if he is unable to do this, tho punishment
shall be awarded of 39 lashes on the bare
back, reij laid on, one-half to be given to
the informant, and the other thalf to the
Kiug.' 'Mr. Constable,' said his Honor,
'as: we are enjoined to do justice and love
aiercy, aud where an odd amount, which
is not capable of an equal division is to
be divided between a rich aud a poor man
I always give the poor man tlie larger
share; you will, therefore, give the. infor
mant in this case the 20 lashes, and when
ever you catch his Majesty, the jKing, in
thin colony, yeu wiil then give j him the
19.? So the majesty of the law Was main
tained, niuch to the satisfaction of alj
who knew the odious informant.!"
ANOTHER DEADLY HABIT
From tlie N. Y. "TrllKine.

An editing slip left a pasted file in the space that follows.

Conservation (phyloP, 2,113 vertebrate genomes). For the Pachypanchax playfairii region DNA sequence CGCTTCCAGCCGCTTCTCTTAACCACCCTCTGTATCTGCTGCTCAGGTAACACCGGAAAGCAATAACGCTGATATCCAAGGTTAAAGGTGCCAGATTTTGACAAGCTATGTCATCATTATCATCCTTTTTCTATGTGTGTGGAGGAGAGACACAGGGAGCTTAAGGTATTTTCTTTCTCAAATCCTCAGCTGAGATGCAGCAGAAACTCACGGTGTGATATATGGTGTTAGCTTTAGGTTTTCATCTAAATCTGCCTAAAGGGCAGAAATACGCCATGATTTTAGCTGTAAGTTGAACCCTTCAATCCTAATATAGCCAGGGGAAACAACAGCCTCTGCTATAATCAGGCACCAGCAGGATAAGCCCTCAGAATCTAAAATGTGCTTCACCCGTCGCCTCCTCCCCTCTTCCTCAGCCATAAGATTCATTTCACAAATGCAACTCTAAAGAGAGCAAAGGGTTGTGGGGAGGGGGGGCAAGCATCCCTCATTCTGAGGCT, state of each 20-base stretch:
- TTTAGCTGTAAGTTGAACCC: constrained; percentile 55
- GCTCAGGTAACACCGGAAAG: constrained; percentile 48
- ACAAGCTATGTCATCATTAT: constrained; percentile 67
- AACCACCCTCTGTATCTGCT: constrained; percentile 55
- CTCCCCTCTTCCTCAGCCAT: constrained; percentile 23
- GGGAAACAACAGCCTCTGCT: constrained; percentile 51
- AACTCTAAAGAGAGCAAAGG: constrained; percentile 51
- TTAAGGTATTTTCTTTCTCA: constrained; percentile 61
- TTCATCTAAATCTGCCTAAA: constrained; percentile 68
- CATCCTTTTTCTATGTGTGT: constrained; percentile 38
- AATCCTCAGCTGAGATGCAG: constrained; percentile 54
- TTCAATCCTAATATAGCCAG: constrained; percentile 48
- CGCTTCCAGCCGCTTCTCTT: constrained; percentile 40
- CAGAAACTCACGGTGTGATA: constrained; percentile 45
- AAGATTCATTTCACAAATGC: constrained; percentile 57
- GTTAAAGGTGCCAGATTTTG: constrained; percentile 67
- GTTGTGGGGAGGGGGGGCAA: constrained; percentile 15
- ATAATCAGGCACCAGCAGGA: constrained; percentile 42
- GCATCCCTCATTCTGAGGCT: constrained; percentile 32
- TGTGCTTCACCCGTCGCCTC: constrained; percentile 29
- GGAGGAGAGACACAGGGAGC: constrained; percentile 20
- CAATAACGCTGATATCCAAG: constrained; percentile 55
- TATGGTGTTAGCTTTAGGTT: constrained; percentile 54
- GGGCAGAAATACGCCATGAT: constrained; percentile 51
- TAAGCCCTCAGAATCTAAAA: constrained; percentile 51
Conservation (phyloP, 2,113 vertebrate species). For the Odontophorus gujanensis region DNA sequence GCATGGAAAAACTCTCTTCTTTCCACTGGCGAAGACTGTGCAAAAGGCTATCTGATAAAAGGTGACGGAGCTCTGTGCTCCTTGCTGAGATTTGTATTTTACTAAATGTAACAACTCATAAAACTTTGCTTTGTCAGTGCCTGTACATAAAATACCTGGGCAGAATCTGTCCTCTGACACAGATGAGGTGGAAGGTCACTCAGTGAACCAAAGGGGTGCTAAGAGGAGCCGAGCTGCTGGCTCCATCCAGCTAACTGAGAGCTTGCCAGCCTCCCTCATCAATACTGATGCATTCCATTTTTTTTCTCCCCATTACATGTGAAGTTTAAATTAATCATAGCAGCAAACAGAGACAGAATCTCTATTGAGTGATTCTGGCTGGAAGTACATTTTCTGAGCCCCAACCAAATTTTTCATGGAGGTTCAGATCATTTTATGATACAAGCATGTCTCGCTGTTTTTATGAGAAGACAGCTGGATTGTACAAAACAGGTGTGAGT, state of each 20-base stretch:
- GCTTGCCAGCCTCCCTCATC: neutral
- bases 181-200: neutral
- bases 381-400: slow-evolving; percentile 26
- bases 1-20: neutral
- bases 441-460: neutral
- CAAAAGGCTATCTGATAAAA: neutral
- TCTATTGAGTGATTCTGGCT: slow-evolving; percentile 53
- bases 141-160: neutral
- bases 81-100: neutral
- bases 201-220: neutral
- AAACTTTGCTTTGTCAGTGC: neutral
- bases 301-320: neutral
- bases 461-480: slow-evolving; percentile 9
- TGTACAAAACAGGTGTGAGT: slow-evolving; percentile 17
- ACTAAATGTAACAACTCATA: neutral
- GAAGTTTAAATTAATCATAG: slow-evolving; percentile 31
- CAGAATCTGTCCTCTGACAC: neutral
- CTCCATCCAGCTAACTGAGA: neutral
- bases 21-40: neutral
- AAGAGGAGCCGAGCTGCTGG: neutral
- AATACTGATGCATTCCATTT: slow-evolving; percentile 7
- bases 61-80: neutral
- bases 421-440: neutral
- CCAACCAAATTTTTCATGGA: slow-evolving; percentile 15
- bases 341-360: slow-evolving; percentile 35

A dangerous method of asfug itiorphine
to produce pleasurable sensations is be
lieved by physiciaes in this city to be a
growing vice. Morphiue piie of the
principle constituents of opinni, and has
the efM'ectqf relieving paiu and preventing
sleeplessness. It has been found, how
ever, that frequent internal doses, of the
drug had an injurious effect on the intes
tinal canal and gradually underlined the
system. Of late years physichlu have
nearly a, bant oued the practice of admin
istering morphine by internal doses, and
have adopted, instead, the use of a needle
pointed syringe, by. which smalt doses of
the ilrngg are injected under thp skin.
The effect of the drug administered ki this
way is much quicker and smaller doses
are required. Tito use of the morphia bjit
inge was confined to niieal experts for
a time, as it was believed to be 'attended